Judea Pearl, father of American journalist Daniel Pearl who was abducted and beheaded by Taliban militants in Pakistan, has been honored with the prestigious 2011 A.M. Turing Award for artificial intelligence.

The 75-year-old pioneer of artificial intelligence has been honored for his innovations that enabled remarkable advances in the partnership between humans and machines, the Association for Computing Machinery (ACM) said.

The award, won by the professor of computer science at the University of California, is named after British mathematician Alan M. Turing, and is considered as the Nobel Prize in computing.  The award carries a $250,000 prize which is sponsored by Intel (NasdaqL INTC)  and Internet titan Google (Nasdaq: GOOG).

(Judea Pearl's) accomplishments over the last 30 years have provided the theoretical basis for progress in artificial intelligence and led to extraordinary achievements in machine learning, said Vint Cerf, a Google executive who is considered one of the fathers of the Internet, according to rawstory.com.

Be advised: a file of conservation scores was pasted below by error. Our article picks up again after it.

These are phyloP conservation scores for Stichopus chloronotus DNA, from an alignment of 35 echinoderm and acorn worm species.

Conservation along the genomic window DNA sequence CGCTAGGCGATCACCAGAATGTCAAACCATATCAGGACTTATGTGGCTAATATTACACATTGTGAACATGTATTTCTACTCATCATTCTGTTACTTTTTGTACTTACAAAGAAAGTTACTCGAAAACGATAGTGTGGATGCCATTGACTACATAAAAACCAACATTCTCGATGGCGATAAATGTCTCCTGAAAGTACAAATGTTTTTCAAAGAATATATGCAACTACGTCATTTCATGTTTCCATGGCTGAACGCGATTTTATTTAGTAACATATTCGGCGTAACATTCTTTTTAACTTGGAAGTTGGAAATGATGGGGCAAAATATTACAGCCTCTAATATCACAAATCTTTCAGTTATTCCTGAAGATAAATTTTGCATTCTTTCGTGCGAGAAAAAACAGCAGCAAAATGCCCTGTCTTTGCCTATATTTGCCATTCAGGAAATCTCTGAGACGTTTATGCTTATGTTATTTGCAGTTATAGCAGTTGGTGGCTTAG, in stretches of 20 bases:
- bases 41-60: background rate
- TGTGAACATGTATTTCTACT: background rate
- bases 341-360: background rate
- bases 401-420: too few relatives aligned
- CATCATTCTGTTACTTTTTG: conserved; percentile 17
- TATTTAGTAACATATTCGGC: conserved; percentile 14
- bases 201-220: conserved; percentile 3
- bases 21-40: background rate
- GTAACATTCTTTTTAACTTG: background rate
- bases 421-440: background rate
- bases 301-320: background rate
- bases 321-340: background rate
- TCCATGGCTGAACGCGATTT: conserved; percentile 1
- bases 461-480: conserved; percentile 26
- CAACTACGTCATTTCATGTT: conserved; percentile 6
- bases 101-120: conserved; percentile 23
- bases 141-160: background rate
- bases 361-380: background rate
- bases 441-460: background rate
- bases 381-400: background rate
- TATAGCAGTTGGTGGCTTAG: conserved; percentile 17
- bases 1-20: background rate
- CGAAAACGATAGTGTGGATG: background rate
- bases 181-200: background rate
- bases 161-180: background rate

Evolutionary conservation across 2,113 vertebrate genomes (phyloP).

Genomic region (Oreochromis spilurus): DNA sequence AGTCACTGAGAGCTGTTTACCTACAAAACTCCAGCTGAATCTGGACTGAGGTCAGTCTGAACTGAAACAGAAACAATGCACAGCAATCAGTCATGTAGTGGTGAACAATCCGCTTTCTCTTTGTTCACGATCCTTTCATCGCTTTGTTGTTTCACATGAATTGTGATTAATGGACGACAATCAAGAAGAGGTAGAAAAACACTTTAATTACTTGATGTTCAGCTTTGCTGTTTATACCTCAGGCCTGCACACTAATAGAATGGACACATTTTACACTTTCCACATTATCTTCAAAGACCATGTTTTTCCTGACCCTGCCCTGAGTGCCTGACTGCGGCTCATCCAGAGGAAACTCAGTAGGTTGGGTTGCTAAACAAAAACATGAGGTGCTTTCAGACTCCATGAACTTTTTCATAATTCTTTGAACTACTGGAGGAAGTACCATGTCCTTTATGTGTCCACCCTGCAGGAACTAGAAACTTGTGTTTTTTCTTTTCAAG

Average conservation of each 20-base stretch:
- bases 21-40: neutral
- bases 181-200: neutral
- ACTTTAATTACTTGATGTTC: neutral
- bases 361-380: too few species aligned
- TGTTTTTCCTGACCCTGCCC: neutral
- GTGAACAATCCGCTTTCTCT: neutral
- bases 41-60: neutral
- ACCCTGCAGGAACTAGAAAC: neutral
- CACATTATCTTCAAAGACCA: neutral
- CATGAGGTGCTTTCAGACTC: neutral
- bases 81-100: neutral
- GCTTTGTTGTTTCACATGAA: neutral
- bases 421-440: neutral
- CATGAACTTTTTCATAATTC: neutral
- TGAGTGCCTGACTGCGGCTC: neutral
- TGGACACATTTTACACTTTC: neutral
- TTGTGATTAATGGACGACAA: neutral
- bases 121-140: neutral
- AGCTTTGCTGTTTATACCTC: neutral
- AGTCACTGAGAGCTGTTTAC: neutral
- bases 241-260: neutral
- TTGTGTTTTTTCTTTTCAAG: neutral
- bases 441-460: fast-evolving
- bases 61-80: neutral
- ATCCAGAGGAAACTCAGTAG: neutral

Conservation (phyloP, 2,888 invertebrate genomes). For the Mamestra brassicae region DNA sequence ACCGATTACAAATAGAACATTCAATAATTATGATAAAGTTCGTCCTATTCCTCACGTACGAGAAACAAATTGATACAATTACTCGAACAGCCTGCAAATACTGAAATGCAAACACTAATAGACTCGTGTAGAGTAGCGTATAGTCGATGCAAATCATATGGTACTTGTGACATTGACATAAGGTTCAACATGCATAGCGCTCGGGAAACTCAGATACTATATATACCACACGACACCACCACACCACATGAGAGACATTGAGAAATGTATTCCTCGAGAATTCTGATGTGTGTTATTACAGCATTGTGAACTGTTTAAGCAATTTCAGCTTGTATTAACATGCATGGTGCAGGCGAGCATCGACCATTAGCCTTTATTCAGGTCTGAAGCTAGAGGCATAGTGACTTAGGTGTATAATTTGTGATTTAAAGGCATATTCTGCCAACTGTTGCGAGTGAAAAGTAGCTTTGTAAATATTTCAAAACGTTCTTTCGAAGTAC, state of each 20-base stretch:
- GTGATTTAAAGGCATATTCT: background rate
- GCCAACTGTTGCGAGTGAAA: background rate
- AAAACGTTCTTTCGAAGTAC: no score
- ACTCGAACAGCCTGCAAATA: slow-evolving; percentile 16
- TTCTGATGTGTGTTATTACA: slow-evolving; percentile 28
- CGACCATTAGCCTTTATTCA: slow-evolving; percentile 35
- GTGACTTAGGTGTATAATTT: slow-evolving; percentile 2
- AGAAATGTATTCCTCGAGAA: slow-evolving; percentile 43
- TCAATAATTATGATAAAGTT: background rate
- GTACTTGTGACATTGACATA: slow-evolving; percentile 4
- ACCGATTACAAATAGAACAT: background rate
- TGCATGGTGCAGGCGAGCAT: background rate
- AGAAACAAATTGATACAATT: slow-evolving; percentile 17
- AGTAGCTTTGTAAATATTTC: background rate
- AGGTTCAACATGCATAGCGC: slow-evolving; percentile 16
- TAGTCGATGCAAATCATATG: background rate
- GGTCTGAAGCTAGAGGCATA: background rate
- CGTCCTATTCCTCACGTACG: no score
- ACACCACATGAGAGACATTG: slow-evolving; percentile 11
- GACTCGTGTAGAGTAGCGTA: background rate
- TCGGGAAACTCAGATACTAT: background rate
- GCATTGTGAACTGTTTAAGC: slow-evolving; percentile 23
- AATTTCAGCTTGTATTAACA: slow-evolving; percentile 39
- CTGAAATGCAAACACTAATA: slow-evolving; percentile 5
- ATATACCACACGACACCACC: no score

They have redefined the term 'thinking machine,' added Cerf.

According to the ACM, Judea has created the computational foundation for processing information under uncertainty, a core problem faced by intelligent systems. His work serves as the standard method for handling uncertainty in computer systems, with applications ranging from medical diagnosis, homeland security and genetic counseling to natural language understanding and mapping gene expression data. His influence extends beyond artificial intelligence and even computer science, to human reasoning and the philosophy of science.

Daniel Pearl, who was the South Asia bureau chief of the Wall Street Journal in Mumbai, was abducted and beheaded by the militants in Pakistan Jan. 23, 2002. He was in the country as part of an investigation into the alleged links between Richard Reid (the shoe bomber) and al-Qaeda.